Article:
Rubbery Robots Could Lead to Safer, Cost-effective Surgery

Print


rubber robot

Based on a report by Scientific American, the effectiveness of robots during surgery is riddled with conflicting view points. Some praise the use of robots in surgery, especially during invasive surgeries, while others believe the rigidity and complexity of the tools offer little to no help. The latter argument has been mostly true, however a company based in Boston seeks to redefine the utilization of robots in surgery.

Soft Robotics, Inc., a Boston-based start-up company, is exploring the use of rubbery biomedical tools to enhance robotic surgery in order to help improve the field. The company is developing rubbery robots for use in surgery and other biomedical applications and is utilizing technology produced at Harvard University's Whitesides Research Group.

Spearheaded by renowned Harvard chemist and materials scientist, George Whitesides, who is also a member of Scientific American’s Board of Advisers and also serves as both a board member and scientific advisor to Soft Robotics. As of today the group's most well-known creation is a "squishy, X-shaped quadruped made from elastomers [stretchy plastics]" and controlled by compressed air.

“Hard robots require a sophisticated feedback mechanism to help them determine how much force to apply during surgery so they do not damage our delicate tissues and organs. Soft robots could take advantage of their rubbery appendages to reduce the likelihood of surgical damage,” said CEO of Soft Robotics, Carl Vause.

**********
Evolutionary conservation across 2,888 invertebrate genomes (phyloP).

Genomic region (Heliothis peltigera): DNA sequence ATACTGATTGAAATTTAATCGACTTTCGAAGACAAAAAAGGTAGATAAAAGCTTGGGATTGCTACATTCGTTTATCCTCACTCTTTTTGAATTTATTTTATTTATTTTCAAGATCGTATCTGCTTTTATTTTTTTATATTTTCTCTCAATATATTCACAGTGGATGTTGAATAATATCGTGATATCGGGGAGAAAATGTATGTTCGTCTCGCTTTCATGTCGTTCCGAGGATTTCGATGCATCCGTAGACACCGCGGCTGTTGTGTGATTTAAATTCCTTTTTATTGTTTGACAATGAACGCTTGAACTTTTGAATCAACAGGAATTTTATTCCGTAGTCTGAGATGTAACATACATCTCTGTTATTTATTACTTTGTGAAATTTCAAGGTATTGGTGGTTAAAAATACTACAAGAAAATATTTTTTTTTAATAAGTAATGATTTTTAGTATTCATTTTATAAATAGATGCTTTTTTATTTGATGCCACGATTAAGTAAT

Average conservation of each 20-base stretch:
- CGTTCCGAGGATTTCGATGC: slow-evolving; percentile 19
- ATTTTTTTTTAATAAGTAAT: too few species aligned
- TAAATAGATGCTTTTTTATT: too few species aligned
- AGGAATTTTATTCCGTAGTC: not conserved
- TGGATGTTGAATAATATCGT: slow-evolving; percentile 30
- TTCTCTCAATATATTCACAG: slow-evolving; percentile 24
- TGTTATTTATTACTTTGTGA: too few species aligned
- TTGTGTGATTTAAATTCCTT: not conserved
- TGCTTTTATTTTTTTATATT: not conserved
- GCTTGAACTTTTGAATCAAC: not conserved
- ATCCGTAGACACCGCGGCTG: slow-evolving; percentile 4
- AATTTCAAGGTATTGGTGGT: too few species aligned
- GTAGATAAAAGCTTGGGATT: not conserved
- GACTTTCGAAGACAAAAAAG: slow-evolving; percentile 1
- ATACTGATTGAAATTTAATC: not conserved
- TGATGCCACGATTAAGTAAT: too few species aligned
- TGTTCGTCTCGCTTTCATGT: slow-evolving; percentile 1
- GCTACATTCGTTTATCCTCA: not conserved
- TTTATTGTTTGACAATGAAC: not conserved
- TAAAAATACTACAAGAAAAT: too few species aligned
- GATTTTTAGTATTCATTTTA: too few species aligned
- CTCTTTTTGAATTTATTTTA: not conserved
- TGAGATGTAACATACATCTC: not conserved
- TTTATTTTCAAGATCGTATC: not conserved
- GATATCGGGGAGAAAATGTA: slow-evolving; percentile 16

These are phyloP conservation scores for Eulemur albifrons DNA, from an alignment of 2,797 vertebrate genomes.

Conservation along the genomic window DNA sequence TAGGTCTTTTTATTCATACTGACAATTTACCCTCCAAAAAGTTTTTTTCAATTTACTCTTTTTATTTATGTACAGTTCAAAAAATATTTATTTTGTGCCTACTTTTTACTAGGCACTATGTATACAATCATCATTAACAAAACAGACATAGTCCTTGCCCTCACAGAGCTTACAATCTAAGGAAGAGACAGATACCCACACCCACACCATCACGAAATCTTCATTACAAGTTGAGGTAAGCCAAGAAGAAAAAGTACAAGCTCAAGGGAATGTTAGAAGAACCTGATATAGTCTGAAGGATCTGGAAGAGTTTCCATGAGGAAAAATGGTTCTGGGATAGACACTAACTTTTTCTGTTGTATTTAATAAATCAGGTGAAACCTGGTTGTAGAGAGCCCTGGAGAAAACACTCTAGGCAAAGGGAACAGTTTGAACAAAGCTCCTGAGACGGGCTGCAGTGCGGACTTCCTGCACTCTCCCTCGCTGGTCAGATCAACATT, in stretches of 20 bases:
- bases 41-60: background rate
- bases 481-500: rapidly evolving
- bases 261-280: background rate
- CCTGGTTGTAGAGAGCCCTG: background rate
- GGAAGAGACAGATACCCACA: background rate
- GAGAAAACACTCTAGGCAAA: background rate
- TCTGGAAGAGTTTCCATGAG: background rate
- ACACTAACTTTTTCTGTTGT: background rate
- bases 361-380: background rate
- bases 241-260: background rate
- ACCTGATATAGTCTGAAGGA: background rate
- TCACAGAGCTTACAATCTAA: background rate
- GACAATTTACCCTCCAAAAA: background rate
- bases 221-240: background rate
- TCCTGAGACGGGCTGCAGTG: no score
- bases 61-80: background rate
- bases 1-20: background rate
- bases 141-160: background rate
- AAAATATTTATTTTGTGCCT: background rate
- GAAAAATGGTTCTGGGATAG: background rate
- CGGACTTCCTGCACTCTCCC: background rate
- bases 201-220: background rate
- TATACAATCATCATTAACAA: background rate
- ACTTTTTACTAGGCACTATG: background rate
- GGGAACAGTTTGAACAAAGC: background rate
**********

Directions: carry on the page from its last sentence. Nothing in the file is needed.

“Specifically, with medical devices, you would be allowing a robotic instrument to get into a small space, be reconfigurable in that space and do it in a way that’s tissue compliant,” he added.

One other advantage of rubber robots is that they can be printed in 3-D in a single day from silicone and other materials at a much lower cost ($20) than regular robots.

Experiences so far with the best-known robot surgical system, Intuitive Surgical’s da Vinci, have demonstrated the promise and downfalls of traditional medical robots. Da Vinci, which costs about $2 million and was granted approval by the U.S. Food and Drug Administration in 2000, enables surgeons to manipulate laparoscopic instruments and an endoscopic camera attached to four robotic arms. Intuitive Surgical claims more than 1.5 million da Vinci surgeries have been performed in major clinical centers worldwide. Around 367,000 of those procedures were performed last year in the U.S., where about 2,000 systems have been installed. Most procedures were gynecologic or urologic, in particular hysterectomies and prostatectomies.

However, reports point that by utilizing a da Vinci can significantly bump up the cost of surgery by up to $2,500. Additionally, Intuitive Surgical is facing several lawsuits on a range of issues, including sepsis, severe bowel injuries and punctured blood vessels, organs or arteries.

“It will be some time before soft robots are capable of anything nearly as sophisticated as da Vinci, but there is a lot of interest in how this emerging technology could be used in the medical field, either on its own or combined with a surgical system like da Vinci. Soft Robotics is part of a one-year project that the Defense Advanced Research Projects Agency (DARPA) kicked off in June to study how soft robots might be used as battlefield medical tools. By next June,DARPA wants to see if soft robotics can address a number of problems that battlefield medics face,” said Vause.

DARPA is interested in soft robots for a number of reasons; scouting devices or prosthetics for example, to be part of the agency’s Maximum Mobility and Manipulation (M3) program that was initiated back in 2011. Indeed, the Whitesides Research Group, whose work was part of M3, last year developed a $100 silicon robot that could walk, change color, and illuminate in the dark.